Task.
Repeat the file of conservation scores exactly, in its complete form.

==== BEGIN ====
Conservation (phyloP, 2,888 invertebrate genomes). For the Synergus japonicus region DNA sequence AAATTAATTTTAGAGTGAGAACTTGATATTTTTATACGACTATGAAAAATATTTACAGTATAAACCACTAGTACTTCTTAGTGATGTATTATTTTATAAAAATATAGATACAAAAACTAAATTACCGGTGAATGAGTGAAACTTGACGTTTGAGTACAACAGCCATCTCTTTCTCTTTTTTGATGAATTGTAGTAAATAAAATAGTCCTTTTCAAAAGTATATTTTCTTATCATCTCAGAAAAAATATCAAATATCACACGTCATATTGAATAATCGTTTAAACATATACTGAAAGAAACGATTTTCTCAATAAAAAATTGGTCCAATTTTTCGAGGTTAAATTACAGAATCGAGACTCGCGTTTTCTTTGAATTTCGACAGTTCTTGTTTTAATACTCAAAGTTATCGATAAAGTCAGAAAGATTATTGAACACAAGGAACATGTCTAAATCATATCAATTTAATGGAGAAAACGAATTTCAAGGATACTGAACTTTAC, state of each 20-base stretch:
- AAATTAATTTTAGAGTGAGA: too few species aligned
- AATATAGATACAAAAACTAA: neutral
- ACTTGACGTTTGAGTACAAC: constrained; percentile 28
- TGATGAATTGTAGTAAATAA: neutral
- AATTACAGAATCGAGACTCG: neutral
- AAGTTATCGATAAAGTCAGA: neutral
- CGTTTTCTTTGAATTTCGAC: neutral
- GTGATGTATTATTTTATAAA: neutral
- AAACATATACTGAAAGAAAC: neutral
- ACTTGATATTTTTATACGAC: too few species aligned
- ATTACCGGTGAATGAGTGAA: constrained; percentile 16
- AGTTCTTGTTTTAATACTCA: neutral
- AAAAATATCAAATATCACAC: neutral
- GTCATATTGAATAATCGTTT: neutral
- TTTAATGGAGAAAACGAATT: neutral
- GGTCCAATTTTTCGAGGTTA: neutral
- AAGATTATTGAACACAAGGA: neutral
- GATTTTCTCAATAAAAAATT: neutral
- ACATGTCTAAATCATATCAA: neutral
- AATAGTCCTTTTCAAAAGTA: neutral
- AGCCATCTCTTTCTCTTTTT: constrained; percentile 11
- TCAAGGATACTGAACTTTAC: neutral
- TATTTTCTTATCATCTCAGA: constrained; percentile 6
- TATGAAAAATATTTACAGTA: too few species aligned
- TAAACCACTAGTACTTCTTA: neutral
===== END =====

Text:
Conservation (phyloP, 2,888 invertebrate genomes). For the Synergus japonicus region DNA sequence AAATTAATTTTAGAGTGAGAACTTGATATTTTTATACGACTATGAAAAATATTTACAGTATAAACCACTAGTACTTCTTAGTGATGTATTATTTTATAAAAATATAGATACAAAAACTAAATTACCGGTGAATGAGTGAAACTTGACGTTTGAGTACAACAGCCATCTCTTTCTCTTTTTTGATGAATTGTAGTAAATAAAATAGTCCTTTTCAAAAGTATATTTTCTTATCATCTCAGAAAAAATATCAAATATCACACGTCATATTGAATAATCGTTTAAACATATACTGAAAGAAACGATTTTCTCAATAAAAAATTGGTCCAATTTTTCGAGGTTAAATTACAGAATCGAGACTCGCGTTTTCTTTGAATTTCGACAGTTCTTGTTTTAATACTCAAAGTTATCGATAAAGTCAGAAAGATTATTGAACACAAGGAACATGTCTAAATCATATCAATTTAATGGAGAAAACGAATTTCAAGGATACTGAACTTTAC, state of each 20-base stretch:
- AAATTAATTTTAGAGTGAGA: too few species aligned
- AATATAGATACAAAAACTAA: neutral
- ACTTGACGTTTGAGTACAAC: constrained; percentile 28
- TGATGAATTGTAGTAAATAA: neutral
- AATTACAGAATCGAGACTCG: neutral
- AAGTTATCGATAAAGTCAGA: neutral
- CGTTTTCTTTGAATTTCGAC: neutral
- GTGATGTATTATTTTATAAA: neutral
- AAACATATACTGAAAGAAAC: neutral
- ACTTGATATTTTTATACGAC: too few species aligned
- ATTACCGGTGAATGAGTGAA: constrained; percentile 16
- AGTTCTTGTTTTAATACTCA: neutral
- AAAAATATCAAATATCACAC: neutral
- GTCATATTGAATAATCGTTT: neutral
- TTTAATGGAGAAAACGAATT: neutral
- GGTCCAATTTTTCGAGGTTA: neutral
- AAGATTATTGAACACAAGGA: neutral
- GATTTTCTCAATAAAAAATT: neutral
- ACATGTCTAAATCATATCAA: neutral
- AATAGTCCTTTTCAAAAGTA: neutral
- AGCCATCTCTTTCTCTTTTT: constrained; percentile 11
- TCAAGGATACTGAACTTTAC: neutral
- TATTTTCTTATCATCTCAGA: constrained; percentile 6
- TATGAAAAATATTTACAGTA: too few species aligned
- TAAACCACTAGTACTTCTTA: neutral